Francis Bacon: Bacon's philosophy

Forsideomslag
J.B. Lippincott, 1889
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Side 125 - ... as if there were sought in knowledge a couch whereupon to rest a searching and restless spirit; or a terrace for a wandering and variable mind to walk up and down with a fair prospect; or a tower of State, for a proud mind to raise itself upon ; or a fort or commanding ground, for strife and contention ; or a shop, for profit or sale ; and not a rich storehouse for the glory of the Creator and the relief of man's estate.
Side 100 - If thou be one whose heart the holy forms Of young imagination have kept pure, Stranger ! henceforth be warned ; and know that pride, Howe'er disguised in its own majesty, Is littleness ; that he who feels contempt For any living thing hath faculties Which he has never used, that thought with him Is in its infancy.
Side 129 - For no perfect discovery can be made upon a flat or a level: neither is it possible to discover the more remote and deeper parts of any science, if you stand but upon the level of the same science, and ascend not to a higher science.
Side 154 - All things are full of labour; man cannot utter it: the eye is not satisfied with seeing, nor the ear filled with hearing.
Side 146 - Certainly, it is heaven upon earth to have a man's mind move in charity, rest in providence, and turn upon the poles of truth.
Side 165 - If two or more instances of the phenomenon under investigation have only one circumstance in common, the circumstance in which alone all the instances agree is the cause (or effect) of the given phenomenon.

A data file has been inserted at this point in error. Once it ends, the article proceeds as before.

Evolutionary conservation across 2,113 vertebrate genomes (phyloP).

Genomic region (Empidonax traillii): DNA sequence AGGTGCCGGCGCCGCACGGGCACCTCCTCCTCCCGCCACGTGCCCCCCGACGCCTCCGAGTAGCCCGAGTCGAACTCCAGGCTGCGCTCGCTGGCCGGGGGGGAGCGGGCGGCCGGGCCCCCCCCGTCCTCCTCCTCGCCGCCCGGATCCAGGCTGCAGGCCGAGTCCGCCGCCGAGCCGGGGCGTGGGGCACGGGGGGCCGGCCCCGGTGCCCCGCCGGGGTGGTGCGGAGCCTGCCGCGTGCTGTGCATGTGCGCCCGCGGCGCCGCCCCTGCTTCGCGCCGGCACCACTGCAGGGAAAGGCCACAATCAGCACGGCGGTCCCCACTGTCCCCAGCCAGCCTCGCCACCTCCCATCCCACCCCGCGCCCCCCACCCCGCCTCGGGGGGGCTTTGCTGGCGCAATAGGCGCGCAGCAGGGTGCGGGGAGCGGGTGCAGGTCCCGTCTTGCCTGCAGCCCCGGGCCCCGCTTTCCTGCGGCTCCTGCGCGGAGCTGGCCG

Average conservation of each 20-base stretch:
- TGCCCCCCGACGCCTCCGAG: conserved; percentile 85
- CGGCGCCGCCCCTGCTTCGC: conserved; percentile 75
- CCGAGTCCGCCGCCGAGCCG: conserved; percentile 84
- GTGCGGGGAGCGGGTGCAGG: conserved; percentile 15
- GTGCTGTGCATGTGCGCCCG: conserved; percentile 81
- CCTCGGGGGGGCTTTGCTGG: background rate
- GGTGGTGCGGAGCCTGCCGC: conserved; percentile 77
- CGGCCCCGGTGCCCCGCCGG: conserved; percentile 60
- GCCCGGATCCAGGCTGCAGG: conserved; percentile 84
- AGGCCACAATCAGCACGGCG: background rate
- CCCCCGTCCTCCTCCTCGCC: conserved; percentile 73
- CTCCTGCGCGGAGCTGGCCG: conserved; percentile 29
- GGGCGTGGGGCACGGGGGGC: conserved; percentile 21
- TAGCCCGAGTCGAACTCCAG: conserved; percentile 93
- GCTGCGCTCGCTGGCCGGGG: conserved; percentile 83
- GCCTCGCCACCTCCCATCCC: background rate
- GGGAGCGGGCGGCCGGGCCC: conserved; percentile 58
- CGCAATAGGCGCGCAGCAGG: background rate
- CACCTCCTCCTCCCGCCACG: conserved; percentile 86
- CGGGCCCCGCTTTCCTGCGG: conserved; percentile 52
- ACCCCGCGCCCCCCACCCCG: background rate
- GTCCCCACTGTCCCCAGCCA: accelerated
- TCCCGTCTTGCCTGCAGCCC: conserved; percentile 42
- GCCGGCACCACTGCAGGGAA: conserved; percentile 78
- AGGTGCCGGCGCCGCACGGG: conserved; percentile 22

Side 166 - Whatever phenomenon varies in any manner, whenever another phenomenon varies in some particular manner, is either a cause or an effect of that phenomenon, or is connected with it through some fact of causation.
Side 180 - It would be an unsound fancy and self-contradictory to expect that things which have never yet been done can be done except by means which have never yet been tried.
Side 161 - I form a history and tables of discovery for anger, fear, shame, and the like; for matters political; and again for the mental operations of memory, composition and division, judgment and the rest; not less than for heat and cold, or light, or vegetation, or the like.
Side 125 - But the greatest error of all the rest is the mistaking or misplacing of the last or furthest end of knowledge. For men have entered into a desire of learning and knowledge, sometimes upon a natural curiosity and inquisitive appetite ; sometimes to entertain their minds with variety and delight ; sometimes for ornament and reputation; and sometimes to enable them to victory of wit and...

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